By Gerry Mulvihill
Source: ADC Publication – The Athenry Journal Vol. 2, No. 2, 1996.
The small townland of Taiquin or Tigh Da Conna, set about six miles from the historic town of Athenry in County Galway, was once a famous Barony stretching as far north as Roscommon. The ruins of Taiquin Castle still remain today.
The friendly outgoing people of this area have a great love of family, friends, music, song and dance. One such family is that of well known musician and singer Kevin Rohan.
I visited the Rohan household recently to ask Kevin about his career as a musician. The night was a mixture of chat, laughter, music, sandwiches, whiskey, songs and more music. It included music from his daughters Emer and Mary Paula and, of course, Kevin himself. We talked and played into the early hours.
“My grand parents all played and danced. My father, Brian, played the fiddle and my mother Winnie played the accordion. My father played at the house dances with local musicians like Patrick Stack from Cloonkeen and Johnny Rabbitte from Tysaxon in the 1920s and 1930s. There was a very good fiddling tradition in our area”.
‘There would be music sessions in our house a few nights a week. I learned a lot of music from my father, local musicians at the house sessions and from the old 78 records”.
Kevin’s brother Jimmy (USA) and his sister Peggy (Dublin) both played the fiddle and his brothers Bernie and Tom were singers. Kevin has vivid memories of these house sessions.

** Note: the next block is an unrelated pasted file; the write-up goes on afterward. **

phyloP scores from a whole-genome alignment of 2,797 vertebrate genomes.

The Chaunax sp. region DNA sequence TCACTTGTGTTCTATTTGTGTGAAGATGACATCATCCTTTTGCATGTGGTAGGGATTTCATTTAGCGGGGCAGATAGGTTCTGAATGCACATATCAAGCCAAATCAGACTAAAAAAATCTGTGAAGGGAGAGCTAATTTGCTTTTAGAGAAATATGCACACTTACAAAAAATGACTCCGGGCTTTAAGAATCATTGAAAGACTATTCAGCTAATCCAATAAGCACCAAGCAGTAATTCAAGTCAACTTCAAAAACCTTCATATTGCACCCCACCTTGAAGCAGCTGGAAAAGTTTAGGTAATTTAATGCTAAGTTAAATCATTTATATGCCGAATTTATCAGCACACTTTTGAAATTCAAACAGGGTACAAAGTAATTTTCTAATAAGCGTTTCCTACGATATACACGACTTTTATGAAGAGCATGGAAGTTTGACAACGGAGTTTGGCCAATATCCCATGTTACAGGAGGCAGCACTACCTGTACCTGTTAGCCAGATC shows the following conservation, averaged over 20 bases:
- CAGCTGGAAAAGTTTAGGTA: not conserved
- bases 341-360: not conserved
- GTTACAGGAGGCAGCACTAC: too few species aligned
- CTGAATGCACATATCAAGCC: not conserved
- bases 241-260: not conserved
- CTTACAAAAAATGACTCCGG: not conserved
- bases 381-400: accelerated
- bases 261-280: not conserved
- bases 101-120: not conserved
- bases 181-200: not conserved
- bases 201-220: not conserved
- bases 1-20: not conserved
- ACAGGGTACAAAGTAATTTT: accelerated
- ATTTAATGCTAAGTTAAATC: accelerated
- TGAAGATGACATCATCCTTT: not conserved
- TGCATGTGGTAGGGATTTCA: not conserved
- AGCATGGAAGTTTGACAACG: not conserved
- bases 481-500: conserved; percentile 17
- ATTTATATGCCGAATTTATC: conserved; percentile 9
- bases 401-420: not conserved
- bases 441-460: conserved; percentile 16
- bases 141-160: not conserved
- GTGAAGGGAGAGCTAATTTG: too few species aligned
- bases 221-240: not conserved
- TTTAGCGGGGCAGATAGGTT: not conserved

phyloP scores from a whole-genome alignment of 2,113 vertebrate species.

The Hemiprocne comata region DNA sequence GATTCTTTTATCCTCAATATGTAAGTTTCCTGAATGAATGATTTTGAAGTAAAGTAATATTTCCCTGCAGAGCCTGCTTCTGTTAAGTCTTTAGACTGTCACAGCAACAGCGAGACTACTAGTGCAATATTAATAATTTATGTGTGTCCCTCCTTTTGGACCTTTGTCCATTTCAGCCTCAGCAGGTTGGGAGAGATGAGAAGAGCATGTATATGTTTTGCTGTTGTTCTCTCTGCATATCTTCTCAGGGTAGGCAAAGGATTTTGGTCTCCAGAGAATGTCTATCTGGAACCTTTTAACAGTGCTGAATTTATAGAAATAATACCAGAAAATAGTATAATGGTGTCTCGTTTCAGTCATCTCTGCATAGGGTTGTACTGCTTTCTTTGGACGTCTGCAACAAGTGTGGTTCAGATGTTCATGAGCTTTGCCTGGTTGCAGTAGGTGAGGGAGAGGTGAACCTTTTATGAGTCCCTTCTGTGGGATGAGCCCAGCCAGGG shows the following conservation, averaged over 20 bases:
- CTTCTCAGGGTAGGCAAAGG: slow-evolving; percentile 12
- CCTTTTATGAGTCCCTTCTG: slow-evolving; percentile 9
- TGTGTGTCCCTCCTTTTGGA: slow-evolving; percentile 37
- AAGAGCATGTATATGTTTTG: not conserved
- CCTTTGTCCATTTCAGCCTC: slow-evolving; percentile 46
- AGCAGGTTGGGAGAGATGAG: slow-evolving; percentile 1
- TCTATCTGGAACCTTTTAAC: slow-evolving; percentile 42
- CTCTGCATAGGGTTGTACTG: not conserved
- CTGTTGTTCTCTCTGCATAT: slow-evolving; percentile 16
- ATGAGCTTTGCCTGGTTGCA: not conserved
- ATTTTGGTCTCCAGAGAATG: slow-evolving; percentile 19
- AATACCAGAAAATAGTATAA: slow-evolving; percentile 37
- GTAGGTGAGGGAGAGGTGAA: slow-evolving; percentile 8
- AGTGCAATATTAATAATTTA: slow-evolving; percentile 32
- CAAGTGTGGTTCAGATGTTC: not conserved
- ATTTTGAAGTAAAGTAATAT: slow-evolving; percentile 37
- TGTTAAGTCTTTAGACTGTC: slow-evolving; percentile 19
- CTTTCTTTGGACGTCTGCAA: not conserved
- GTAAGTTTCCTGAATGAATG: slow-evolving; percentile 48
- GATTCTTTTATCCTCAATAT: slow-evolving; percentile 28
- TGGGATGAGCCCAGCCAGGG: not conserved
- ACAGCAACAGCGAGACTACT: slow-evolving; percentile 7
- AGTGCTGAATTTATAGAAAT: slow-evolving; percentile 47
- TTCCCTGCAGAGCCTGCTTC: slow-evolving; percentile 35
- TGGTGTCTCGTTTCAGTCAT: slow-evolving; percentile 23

“What delights when youthful and gay,
Each with eye like sunbeam and foot like feather,
Thus danced, like the hours to the music of May,
Mingling music, song and sunshine together”.
Curran Ceili Band (1947)
In 1947 when Kevin was ten years old he began to learn the fiddle. His father, a highly regarded musician in the area, taught him. Musicians such as Joe Burke (accordion), Paddy Curley (flute) and many others came to the Rohan house sessions.
When he was fifteen years old he joined the Curran Ceili Band. It consisted of Jack Curran (fiddle), Seamus Murphy (drums), Jimmy Burke (accordion), Kevin (fiddle) and John Lohan (accordion). They played at local dances at Monivea and Athenry and at “Hops” every Wednesday night in Carabane. Kevin’s talent as a fiddle player at this early age was indeed exceptional.
Tysaxon Ceili Band (1957)
In 1957 Kevin joined the Tysaxon Ceili Band with Paddy Joe Rabbitte (accordion), Dominic Parr (accordion), Mattie Feeney (flute), Bernie Kilkelly (flute) and Neville McGann (flute). “I played an awful lot of good music at this time with box player Dominic Parr whom I highly regard as a musician. We played at stations and dances as far north as Co. Down and throughout the West”.
Kieran Kelly Ceili Band (1961)
In 1961 at an “after hours” session at The Hanger in Salthill, with famous accordion player Kieran Kelly, Kevin was asked to join the Kieran Kelly Ceili Band. The line up was impressive Kieran Kelly (accordion), Kevin (fiddle), Vincent McGrath (accordion), Larry Benson (saxophone), E. Furey (drums), and the brilliant pianist Aidan Kearney. Kevin joined and they played throughout Ireland, England and Scotland. The band recorded one album. They broadcast live on the Radio Eireann programme “Ceili House” and Kevin did many solo broadcasts. “I was paid £6 for a solo broadcast then”. He also played at the official opening of R.T.E. in 1962.
In the late 1960s the showband era was in full swing. The famous Athenry band “The Swingtime Aces” was very popular then, a band which included musicians like Jimmy Ruane and others.
The Brendan Shine Country Band (1968)